Summer has arrived and our proposal for these months is to build a small urban garden. Beautiful, decorative, ideal for family fun and, above all, edible!
This is our proposal to decorate your balcony in summer.
The most common question among those who are not yet experienced is whether a lot of space is needed. With vegetable plants, it happens as with everything else: the space available on the balcony is limited, we cannot expect large crops if we can only grow in a couple of planters.
In addition, some vegetables require large quantities of the substrate to develop properly. This implies larger containers and an air volume that we usually do not take into consideration. When the plants begin to grow, their leaves and branches will, in fact, take up space, and could cause the total invasion of a small balcony.
What vegetables to grow on the balcony in the summer
We take as a reference a classic planter for balconies, of those that hang on the railing. Its dimensions are 50 cm long and 20 cm high. In total, 14 liters of substrate available for sowing.
The vegetables we can grow in this season are varied: lettuce, spinach, chard, rocket, tomatoes, peppers, aubergines, cucumbers, courgettes, strawberries, radishes, carrots, onions, berries, watermelon…
The plants that best fit these containers are leafy ones and most of the root ones. They have several characteristics in common: they are small in size, their roots are shallow and do not need much care.
Here are some ideas for making the most of one of these planters:
- 3 lettuces (of any variety) and a row with 6 onions, 12 radishes or 6 carrots.
- A row of arugula plants combined with a basil plant and some onions in the spaces.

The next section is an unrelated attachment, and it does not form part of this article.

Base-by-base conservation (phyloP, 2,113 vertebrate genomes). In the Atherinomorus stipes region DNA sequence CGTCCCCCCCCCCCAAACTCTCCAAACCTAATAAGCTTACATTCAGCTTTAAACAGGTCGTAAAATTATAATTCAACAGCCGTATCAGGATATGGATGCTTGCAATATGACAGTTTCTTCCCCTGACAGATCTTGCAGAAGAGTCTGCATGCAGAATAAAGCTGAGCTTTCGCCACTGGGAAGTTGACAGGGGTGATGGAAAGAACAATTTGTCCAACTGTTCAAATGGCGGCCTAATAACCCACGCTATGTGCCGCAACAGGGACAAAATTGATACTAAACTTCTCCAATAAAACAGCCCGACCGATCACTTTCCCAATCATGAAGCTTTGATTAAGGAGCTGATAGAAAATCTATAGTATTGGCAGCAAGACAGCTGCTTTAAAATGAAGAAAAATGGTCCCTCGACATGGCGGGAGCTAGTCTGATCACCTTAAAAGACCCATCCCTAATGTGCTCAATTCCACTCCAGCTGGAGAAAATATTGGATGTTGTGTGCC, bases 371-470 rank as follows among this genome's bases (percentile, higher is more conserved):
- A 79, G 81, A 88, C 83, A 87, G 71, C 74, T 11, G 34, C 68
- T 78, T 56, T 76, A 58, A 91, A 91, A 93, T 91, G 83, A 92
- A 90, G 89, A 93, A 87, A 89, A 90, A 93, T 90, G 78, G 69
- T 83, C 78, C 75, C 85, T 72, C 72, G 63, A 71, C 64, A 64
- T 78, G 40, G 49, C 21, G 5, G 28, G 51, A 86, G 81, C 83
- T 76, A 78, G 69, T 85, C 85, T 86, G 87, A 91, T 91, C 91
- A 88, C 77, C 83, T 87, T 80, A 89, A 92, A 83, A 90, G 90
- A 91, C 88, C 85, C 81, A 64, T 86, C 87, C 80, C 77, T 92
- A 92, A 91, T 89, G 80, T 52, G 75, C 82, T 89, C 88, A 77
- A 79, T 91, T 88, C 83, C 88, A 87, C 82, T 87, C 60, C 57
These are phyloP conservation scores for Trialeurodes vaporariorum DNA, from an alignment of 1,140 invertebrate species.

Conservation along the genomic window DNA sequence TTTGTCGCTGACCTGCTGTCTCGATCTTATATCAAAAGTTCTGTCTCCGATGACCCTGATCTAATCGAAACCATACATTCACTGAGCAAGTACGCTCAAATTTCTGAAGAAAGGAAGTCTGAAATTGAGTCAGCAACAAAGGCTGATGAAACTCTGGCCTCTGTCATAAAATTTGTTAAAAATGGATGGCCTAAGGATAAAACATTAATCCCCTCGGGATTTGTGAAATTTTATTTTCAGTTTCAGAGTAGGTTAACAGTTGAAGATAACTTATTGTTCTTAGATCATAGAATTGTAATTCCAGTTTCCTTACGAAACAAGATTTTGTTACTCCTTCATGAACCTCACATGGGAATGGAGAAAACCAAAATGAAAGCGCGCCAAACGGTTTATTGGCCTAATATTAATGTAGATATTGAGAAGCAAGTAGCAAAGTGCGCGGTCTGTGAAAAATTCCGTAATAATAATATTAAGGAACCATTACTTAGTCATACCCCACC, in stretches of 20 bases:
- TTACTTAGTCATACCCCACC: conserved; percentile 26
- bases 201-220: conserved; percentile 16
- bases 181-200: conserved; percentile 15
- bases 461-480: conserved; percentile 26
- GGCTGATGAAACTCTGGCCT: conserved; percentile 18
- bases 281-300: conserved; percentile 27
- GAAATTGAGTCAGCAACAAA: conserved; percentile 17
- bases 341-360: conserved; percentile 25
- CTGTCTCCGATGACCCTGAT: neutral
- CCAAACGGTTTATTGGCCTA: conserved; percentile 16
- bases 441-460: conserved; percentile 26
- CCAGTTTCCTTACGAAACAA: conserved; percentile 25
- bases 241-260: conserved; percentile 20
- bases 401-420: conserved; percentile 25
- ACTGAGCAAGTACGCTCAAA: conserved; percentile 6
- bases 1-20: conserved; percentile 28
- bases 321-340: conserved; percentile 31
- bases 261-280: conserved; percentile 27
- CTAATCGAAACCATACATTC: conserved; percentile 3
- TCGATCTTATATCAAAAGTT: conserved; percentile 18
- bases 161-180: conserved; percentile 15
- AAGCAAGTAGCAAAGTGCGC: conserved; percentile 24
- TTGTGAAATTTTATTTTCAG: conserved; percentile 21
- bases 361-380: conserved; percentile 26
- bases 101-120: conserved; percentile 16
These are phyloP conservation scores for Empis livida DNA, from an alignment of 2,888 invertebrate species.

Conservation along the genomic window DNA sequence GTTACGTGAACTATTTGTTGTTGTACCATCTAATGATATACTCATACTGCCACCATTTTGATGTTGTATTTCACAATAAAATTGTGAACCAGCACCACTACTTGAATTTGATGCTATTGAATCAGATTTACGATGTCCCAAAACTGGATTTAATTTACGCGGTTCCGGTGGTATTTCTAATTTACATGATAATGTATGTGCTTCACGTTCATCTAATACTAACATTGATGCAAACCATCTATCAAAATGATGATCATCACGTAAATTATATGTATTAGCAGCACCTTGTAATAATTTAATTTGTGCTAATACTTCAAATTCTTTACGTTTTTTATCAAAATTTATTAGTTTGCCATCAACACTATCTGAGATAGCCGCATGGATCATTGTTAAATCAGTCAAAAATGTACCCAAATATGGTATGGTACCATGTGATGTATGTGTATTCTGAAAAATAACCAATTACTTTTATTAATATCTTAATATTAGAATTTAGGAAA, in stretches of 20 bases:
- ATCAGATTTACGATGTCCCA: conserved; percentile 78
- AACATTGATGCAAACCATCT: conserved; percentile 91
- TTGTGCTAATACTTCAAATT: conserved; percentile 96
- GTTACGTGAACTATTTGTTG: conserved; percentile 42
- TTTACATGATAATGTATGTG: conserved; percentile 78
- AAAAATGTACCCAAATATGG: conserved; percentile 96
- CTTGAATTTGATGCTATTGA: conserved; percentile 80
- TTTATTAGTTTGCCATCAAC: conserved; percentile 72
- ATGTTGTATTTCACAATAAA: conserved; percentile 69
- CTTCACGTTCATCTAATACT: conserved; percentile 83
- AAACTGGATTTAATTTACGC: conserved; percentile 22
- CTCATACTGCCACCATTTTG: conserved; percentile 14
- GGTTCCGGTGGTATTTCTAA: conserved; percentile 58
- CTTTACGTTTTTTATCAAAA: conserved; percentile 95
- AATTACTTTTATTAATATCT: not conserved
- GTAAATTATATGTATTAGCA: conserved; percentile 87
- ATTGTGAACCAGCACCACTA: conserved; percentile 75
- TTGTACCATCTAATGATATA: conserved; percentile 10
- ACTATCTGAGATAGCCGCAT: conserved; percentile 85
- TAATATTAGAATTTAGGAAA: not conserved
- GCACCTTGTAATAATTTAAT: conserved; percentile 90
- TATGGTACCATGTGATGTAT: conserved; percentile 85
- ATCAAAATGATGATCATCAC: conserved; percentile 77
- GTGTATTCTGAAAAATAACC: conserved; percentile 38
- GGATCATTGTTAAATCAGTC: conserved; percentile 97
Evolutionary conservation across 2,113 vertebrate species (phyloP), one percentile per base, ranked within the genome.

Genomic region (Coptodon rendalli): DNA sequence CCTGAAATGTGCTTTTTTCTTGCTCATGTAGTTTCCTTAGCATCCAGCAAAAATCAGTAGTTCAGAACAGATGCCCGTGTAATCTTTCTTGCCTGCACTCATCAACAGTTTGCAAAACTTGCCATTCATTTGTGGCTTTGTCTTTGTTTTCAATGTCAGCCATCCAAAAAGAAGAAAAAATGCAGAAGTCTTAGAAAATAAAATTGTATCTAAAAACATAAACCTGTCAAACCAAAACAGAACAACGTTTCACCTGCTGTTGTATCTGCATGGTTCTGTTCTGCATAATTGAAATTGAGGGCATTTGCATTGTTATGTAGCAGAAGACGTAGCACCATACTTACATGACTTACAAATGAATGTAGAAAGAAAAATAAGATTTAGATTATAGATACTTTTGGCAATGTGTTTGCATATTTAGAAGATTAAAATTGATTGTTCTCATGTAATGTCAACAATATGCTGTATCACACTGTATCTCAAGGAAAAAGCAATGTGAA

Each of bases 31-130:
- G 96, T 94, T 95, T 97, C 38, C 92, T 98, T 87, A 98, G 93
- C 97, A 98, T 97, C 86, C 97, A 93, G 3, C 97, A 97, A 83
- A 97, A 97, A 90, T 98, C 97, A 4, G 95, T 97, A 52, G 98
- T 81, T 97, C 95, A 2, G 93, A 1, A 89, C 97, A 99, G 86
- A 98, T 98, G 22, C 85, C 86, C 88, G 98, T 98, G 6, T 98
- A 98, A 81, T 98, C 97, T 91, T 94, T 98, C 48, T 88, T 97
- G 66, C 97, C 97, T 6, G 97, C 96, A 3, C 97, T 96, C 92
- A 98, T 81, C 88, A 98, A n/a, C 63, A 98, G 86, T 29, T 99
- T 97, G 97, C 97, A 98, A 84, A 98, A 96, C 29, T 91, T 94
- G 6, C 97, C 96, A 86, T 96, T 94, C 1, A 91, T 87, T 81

- 3 strawberry plants.
- A dwarf cherry tomato plant (not all cherry varieties could grow well), 2 lettuces and 3 spinach plants.
You will think that “normal-sized lettuce, like the ones you usually buy”, takes up more space than is available in the planter, and it is indeed so. But in the case of the vegetables whose leaves we consume, there is a little trick: it is not necessary to let them grow until they reach the size of what we buy from the greengrocer.
We can gradually collect them, leaf by leaf. We always start by cutting the outer ones, which are the largest, and leaving the head intact which will continue to grow and give us a new crop after a few days.
Tomatoes, peppers, and aubergines need a minimum of 20 liters of potting soil in order to grow and bear fruit. And this without forgetting that a larger vase would be preferable for each of these. If you have space and pots available, cultivate them without fear! It is a joy to get a harvest that is not limited by the lack of space.
Light and irrigation of our small urban garden
In order to grow, most vegetables need to receive direct sun on their leaves. This is the case of Solanaceae (tomatoes, peppers, and aubergines) and the experience of growing them in semi-shade shows that it is not negotiable. The plants grow in fact elongated, in search of the sun that they cannot receive. Flowering is not abundant, and the fruits struggle to mature.
On the other hand, we can instead grow most of the green leafy vegetables without problems provided that they receive a lot of light, even without direct sun.
Irrigation of vegetables in summer should be almost daily. Any plant grown in pots suffers from greater evaporation than those grown in the soil: on the one hand, because the container is also heated, and on the other because the small volumes of soil retain less humidity.
Always water when the soil is dry and not just when it “seems dry”. The top layer of potting soil dries quickly, but inside it can retain some moisture. A surefire trick is to sink your finger into the earth to check its condition or use a soil moisture meter.
The moisture meter is a very useful tool, as it indicates the degree of humidity of the planter soil. It does not need batteries, just plant it in the ground, wait a bit before reading the result. Although there are various models, it moves on a basic scale that indicates whether the soil is dry, wet or damp. At this point, it is enough to know the needs of each of your plants to know if it needs more or less irrigation.
We hope these tips have been helpful, let us know if you feel encouraged to plant vegetables on your balcony in the summer!